Because of the essential role of adherence in the success of ART, a myriad of research has been carried out to understand ART adherence. Among factors that predict HIV treatment adherence, an important role has been found in psychosocial factors such as social support [57], HIV stigma [6, 8, 9], stress and depression [7, 1014], violence [15, 16] and alcohol and other drug consumption [1719], which increase the probability of a disadvantageous outcome by adding substance abuse stigma [20]. Consequently, different psychosocial interventions have been developed to address treatment adherence, and they have increasingly been demonstrated to enhance HIV adherence and improve health in people living with HIV/AIDS (PLWHA) [10, 11, 19, 2126]. Peer support is the support provided by people who share life experiences [27]. Applied to interventions, peer support typically includes group meetings, support networks (either virtual or in-person), or peer-mentoring [28]. Peer support has been a common and effective strategy for people living with stigmatized conditions [2932]. Peer support is also efficient in lowering the overall costs of medical provision [3133].

Specifically, in PLWHA, peer support interventions have shown to address internalized stigma [3438] adequately, reduce depressive symptomatology [34] and stress [3539], enhance the quality of life and wellness [40], and improve treatment adherence [4148].

Peer support interventions are recommended in official health guidelines such as the Center for Disease and Prevention [49] and the British HIV Association [50].

However, these services are rarely offered in HIV clinics due to existing structural barriers, such as a lack of mental health services and difficulties in accessing services [51, 52]. Against this scenario, internet-based interventions have proliferated. These are easy to access by many people due to resource-saving and flexible delivery [53]. Additionally, internet-based interventions offer anonymity, are easily accessible, and are also scalable [51, 5456]. Therefore, they have been suggested as an alternative to overcome the barriers mentioned above [57, 58].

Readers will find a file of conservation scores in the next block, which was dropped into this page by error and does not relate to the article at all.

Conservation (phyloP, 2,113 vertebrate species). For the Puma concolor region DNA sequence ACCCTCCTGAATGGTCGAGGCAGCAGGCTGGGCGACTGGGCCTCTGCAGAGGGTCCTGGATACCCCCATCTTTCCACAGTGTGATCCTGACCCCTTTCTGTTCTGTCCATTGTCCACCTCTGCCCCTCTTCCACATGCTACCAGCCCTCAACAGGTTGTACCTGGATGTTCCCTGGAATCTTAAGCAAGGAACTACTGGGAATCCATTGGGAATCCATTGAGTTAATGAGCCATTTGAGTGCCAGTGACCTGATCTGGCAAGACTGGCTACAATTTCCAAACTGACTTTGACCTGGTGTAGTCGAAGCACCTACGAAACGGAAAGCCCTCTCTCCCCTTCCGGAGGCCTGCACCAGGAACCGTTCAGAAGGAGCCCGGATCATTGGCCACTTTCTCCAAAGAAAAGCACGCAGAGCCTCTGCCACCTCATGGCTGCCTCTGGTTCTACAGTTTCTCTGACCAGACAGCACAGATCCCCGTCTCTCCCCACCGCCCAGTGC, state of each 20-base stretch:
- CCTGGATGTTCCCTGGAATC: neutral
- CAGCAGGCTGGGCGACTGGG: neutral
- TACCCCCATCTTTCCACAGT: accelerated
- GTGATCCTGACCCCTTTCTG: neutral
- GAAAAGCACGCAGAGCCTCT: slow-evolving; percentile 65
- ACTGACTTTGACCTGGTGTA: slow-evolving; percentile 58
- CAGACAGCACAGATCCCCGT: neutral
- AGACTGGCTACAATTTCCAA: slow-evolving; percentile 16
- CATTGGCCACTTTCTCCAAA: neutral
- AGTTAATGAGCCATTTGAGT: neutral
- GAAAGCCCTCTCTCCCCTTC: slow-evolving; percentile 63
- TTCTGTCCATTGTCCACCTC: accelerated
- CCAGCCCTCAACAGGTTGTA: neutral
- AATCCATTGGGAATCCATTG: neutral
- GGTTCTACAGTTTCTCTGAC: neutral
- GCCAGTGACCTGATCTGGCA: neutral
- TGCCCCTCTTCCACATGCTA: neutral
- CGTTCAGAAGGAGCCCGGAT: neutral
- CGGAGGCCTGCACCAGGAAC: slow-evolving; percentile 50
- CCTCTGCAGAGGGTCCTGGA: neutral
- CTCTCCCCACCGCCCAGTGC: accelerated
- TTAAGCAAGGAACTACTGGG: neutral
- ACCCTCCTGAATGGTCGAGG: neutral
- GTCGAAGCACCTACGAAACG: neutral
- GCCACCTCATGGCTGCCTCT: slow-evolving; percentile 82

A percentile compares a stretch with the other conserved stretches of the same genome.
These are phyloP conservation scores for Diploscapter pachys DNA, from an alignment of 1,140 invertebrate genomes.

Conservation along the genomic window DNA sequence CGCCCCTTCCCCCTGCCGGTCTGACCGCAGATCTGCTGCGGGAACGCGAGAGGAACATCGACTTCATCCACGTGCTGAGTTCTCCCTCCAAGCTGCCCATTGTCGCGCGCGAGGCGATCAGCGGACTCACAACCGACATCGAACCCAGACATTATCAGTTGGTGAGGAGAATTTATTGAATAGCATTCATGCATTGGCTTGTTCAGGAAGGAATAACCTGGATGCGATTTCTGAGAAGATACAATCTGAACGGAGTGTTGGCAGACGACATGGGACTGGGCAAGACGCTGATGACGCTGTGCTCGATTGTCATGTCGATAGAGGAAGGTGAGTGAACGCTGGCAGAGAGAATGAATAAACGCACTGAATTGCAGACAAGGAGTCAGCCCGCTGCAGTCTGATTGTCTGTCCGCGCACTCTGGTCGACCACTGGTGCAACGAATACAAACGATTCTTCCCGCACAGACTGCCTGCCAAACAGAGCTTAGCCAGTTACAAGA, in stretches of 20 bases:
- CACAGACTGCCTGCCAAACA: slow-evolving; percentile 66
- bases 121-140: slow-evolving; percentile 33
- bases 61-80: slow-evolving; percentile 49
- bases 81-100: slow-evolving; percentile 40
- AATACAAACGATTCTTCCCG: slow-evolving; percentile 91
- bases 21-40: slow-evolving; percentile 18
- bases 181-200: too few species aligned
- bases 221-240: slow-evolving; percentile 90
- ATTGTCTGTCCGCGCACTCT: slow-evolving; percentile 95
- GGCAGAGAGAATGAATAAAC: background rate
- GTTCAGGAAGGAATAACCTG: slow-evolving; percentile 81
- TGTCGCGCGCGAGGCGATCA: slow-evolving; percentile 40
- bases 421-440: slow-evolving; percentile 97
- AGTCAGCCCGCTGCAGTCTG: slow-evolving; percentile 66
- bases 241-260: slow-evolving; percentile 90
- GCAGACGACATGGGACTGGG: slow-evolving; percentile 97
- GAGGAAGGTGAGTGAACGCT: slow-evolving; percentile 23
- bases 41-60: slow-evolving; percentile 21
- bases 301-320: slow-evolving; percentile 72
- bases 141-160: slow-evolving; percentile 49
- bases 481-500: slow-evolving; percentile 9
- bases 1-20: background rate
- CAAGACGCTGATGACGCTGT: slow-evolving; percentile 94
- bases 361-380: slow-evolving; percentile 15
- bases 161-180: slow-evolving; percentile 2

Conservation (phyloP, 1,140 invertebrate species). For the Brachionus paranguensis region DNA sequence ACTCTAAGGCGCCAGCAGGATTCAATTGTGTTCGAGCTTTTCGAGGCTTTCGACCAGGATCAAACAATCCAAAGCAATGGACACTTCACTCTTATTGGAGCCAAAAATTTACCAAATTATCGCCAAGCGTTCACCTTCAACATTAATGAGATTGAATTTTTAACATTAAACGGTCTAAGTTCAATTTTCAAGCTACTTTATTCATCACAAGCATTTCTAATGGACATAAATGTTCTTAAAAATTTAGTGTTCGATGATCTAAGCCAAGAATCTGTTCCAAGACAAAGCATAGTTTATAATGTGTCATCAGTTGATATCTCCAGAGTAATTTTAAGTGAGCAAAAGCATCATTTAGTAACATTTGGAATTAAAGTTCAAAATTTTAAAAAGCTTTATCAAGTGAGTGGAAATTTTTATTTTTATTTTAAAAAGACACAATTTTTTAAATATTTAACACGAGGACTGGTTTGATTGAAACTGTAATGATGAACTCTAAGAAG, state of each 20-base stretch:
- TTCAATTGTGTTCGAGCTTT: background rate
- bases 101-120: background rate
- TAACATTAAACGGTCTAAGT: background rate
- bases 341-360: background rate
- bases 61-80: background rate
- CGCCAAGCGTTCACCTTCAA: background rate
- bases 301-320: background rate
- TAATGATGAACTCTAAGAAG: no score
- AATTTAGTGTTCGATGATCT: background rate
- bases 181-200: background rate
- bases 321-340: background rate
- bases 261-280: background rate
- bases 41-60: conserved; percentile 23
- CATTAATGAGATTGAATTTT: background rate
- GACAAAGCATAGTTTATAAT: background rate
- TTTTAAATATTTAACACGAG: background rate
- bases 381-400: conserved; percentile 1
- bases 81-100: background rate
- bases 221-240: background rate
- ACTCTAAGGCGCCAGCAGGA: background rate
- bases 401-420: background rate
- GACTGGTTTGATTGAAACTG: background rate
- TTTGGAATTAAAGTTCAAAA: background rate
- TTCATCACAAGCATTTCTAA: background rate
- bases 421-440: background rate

Recent reviews of internet-based interventions have significantly impacted outcomes, including adherence, viral load, mental health, and social support for PLWHA [59, 60].

However, none of the reviews has focused on peer support interventions delivered virtually.

We conducted a scoping review to map the existing literature on psychosocial interventions for PLWHA based on peer support and delivered through the internet. We chose the scoping review methodology developed by Peters and colleagues [61] since it allows comprehensive identification of the types and nature of psychosocial interventions for PLWHA, based on peer support and delivered through the internet described in the published literature [61]. Specifically, this review aims to answer the following questions: 1) What internet-based peer support interventions are available for PLWHA? What are their main characteristics? 2) How do the available interventions integrate peer support?

To our knowledge, this is the first systematic effort to provide such an overview.


Protocol and registration

We conducted a systematic scoping review of the peer-reviewed academic literature following the Joanna Briggs Institute (JBI) methodological guidance for scoping review [62] and the Preferred Reporting Items for Systematic Reviews and Meta-Analyses (PRISMA) extension for scoping reviews [63] Our pre-registered protocol containing the detailed methods is available at Open Science Framework ( (S1 Appendix).

Eligibility criteria

We included studies about psychosocial interventions designed explicitly for PLWHA and AIDS, based on peer support and delivered through technological devices and/or the internet. For this scoping review, any comparator was relevant for inclusion, and studies without a comparator were also assessed for eligibility. All available publications were eligible for inclusion (e.g., articles -any design, excluding systematic and scoping reviews-articles in conference proceedings, websites, chapters in textbooks). This scoping review had no limitations regarding the time of publication and duration of the intervention and no language restriction. S1 and S2 Appendices show the eligibility criteria and the search strategy.